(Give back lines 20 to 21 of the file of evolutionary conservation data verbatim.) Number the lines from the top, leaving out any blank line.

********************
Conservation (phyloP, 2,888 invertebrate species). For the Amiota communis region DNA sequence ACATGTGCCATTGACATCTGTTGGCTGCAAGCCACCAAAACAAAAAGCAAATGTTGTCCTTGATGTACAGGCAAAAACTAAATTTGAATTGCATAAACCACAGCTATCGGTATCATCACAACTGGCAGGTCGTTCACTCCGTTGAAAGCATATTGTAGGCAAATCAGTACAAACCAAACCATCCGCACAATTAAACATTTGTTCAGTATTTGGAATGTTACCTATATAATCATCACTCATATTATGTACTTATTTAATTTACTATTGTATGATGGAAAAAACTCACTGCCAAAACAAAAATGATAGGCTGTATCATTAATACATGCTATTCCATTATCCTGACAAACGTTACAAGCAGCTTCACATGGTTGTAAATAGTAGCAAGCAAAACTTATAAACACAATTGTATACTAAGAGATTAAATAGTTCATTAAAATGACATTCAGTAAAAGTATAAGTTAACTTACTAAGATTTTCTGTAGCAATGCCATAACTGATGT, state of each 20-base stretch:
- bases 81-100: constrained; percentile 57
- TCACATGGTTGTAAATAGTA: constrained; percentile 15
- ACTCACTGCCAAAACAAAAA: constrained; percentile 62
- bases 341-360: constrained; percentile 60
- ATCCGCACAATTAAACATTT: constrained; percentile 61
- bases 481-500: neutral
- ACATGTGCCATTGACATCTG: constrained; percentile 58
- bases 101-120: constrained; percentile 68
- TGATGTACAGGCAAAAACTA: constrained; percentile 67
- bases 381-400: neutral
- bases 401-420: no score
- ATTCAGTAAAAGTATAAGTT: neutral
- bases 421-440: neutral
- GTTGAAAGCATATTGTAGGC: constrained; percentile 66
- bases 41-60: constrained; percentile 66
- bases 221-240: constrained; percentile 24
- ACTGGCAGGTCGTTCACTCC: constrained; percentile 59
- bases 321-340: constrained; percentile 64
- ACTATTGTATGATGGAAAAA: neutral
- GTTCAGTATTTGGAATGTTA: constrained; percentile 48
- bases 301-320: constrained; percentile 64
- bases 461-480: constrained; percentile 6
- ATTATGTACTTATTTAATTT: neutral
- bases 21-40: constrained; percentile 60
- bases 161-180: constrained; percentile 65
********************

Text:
- ACTATTGTATGATGGAAAAA: neutral
- GTTCAGTATTTGGAATGTTA: constrained; percentile 48